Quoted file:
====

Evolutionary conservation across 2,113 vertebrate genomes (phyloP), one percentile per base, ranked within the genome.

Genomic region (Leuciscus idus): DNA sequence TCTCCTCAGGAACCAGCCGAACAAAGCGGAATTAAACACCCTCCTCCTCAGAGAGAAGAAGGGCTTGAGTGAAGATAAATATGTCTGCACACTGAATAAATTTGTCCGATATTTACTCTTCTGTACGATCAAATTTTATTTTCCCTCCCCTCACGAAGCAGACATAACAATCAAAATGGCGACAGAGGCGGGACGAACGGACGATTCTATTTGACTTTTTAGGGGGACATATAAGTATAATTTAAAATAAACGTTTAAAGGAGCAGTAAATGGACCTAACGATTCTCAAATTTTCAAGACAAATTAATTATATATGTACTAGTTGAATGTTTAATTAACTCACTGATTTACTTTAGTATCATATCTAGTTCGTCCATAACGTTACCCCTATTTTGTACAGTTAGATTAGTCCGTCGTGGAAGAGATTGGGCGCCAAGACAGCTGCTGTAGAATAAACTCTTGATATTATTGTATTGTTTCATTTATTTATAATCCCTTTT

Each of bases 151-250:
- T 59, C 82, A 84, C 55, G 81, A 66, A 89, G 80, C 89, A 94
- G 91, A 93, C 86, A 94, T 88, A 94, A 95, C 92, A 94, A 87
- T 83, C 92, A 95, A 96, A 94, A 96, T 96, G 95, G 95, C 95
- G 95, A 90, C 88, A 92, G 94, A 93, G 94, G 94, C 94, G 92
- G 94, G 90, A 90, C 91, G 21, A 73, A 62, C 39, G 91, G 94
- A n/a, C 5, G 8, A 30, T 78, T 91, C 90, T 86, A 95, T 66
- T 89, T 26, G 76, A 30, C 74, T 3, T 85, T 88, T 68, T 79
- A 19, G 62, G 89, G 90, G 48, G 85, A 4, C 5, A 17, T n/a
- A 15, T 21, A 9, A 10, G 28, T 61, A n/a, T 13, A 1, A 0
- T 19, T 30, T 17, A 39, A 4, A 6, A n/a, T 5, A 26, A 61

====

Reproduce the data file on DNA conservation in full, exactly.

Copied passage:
Evolutionary conservation across 2,113 vertebrate genomes (phyloP), one percentile per base, ranked within the genome.

Genomic region (Leuciscus idus): DNA sequence TCTCCTCAGGAACCAGCCGAACAAAGCGGAATTAAACACCCTCCTCCTCAGAGAGAAGAAGGGCTTGAGTGAAGATAAATATGTCTGCACACTGAATAAATTTGTCCGATATTTACTCTTCTGTACGATCAAATTTTATTTTCCCTCCCCTCACGAAGCAGACATAACAATCAAAATGGCGACAGAGGCGGGACGAACGGACGATTCTATTTGACTTTTTAGGGGGACATATAAGTATAATTTAAAATAAACGTTTAAAGGAGCAGTAAATGGACCTAACGATTCTCAAATTTTCAAGACAAATTAATTATATATGTACTAGTTGAATGTTTAATTAACTCACTGATTTACTTTAGTATCATATCTAGTTCGTCCATAACGTTACCCCTATTTTGTACAGTTAGATTAGTCCGTCGTGGAAGAGATTGGGCGCCAAGACAGCTGCTGTAGAATAAACTCTTGATATTATTGTATTGTTTCATTTATTTATAATCCCTTTT

Each of bases 151-250:
- T 59, C 82, A 84, C 55, G 81, A 66, A 89, G 80, C 89, A 94
- G 91, A 93, C 86, A 94, T 88, A 94, A 95, C 92, A 94, A 87
- T 83, C 92, A 95, A 96, A 94, A 96, T 96, G 95, G 95, C 95
- G 95, A 90, C 88, A 92, G 94, A 93, G 94, G 94, C 94, G 92
- G 94, G 90, A 90, C 91, G 21, A 73, A 62, C 39, G 91, G 94
- A n/a, C 5, G 8, A 30, T 78, T 91, C 90, T 86, A 95, T 66
- T 89, T 26, G 76, A 30, C 74, T 3, T 85, T 88, T 68, T 79
- A 19, G 62, G 89, G 90, G 48, G 85, A 4, C 5, A 17, T n/a
- A 15, T 21, A 9, A 10, G 28, T 61, A n/a, T 13, A 1, A 0
- T 19, T 30, T 17, A 39, A 4, A 6, A n/a, T 5, A 26, A 61